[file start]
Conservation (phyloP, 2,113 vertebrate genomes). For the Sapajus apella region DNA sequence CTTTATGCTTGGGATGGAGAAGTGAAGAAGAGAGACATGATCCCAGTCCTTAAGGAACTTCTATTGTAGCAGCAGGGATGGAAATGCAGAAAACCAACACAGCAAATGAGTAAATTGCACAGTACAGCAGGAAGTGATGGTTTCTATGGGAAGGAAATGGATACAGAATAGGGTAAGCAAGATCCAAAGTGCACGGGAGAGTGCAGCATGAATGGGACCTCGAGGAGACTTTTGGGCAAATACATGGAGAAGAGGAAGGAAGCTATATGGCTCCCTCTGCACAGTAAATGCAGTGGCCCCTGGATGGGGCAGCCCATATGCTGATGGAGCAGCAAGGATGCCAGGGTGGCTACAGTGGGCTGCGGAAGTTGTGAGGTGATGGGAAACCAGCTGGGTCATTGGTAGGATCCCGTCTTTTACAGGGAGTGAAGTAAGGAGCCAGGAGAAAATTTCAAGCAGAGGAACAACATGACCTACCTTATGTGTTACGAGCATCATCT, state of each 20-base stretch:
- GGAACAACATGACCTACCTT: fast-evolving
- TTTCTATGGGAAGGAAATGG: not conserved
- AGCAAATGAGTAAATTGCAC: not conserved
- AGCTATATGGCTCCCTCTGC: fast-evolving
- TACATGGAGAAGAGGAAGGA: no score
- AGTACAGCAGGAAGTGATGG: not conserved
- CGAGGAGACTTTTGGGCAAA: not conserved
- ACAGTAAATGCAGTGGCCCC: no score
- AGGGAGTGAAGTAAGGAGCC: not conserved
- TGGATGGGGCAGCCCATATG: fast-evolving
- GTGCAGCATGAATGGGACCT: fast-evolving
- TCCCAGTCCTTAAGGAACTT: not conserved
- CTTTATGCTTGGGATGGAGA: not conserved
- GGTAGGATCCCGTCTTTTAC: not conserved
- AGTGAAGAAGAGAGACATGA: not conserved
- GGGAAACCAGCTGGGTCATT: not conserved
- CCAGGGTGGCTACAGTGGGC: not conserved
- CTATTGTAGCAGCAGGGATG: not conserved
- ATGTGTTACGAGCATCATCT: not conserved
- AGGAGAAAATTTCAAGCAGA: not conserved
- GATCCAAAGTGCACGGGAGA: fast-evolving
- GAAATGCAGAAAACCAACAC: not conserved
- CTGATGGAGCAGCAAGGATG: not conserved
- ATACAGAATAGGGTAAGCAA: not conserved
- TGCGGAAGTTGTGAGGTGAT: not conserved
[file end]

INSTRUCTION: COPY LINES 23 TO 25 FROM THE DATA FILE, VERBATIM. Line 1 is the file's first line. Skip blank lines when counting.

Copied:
- GAAATGCAGAAAACCAACAC: not conserved
- CTGATGGAGCAGCAAGGATG: not conserved
- ATACAGAATAGGGTAAGCAA: not conserved